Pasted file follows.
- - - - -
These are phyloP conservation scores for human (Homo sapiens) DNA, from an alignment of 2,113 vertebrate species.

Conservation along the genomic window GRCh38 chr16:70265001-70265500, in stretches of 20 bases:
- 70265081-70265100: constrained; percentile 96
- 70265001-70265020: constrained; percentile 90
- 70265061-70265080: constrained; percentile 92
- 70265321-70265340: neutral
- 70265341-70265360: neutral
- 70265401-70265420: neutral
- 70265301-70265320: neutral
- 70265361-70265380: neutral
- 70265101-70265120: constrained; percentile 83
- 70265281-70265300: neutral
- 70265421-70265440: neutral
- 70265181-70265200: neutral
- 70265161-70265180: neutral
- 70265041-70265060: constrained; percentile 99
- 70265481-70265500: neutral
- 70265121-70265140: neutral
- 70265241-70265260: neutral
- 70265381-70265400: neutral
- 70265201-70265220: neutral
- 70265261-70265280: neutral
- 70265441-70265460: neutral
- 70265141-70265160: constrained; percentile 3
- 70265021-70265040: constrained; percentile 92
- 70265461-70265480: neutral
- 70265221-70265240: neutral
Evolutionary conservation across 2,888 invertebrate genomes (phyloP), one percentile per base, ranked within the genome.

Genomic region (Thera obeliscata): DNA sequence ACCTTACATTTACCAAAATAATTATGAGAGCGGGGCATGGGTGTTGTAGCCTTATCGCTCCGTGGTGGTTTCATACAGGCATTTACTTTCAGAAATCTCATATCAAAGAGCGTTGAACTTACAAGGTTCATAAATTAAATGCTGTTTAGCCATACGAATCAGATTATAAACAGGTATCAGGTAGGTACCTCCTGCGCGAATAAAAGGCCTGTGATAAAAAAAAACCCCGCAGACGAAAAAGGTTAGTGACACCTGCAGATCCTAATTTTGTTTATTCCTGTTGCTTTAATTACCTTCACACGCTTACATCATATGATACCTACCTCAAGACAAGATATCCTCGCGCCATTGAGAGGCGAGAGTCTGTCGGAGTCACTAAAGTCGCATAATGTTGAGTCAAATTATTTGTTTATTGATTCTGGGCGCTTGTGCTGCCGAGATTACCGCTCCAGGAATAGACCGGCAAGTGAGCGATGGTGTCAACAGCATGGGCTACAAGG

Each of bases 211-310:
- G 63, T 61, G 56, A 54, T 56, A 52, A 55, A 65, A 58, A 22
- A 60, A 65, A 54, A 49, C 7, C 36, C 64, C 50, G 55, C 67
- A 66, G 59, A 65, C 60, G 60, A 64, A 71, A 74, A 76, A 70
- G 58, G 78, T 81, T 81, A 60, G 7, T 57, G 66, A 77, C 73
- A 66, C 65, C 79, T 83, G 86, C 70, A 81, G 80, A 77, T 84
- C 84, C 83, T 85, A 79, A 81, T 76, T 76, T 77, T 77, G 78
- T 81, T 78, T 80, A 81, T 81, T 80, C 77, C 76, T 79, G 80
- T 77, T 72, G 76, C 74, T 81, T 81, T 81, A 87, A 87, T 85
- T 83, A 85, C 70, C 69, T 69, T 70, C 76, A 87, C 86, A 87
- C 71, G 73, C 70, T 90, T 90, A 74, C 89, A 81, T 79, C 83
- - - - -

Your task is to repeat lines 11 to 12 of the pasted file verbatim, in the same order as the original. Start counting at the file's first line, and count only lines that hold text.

- 70265101-70265120: constrained; percentile 83
- 70265281-70265300: neutral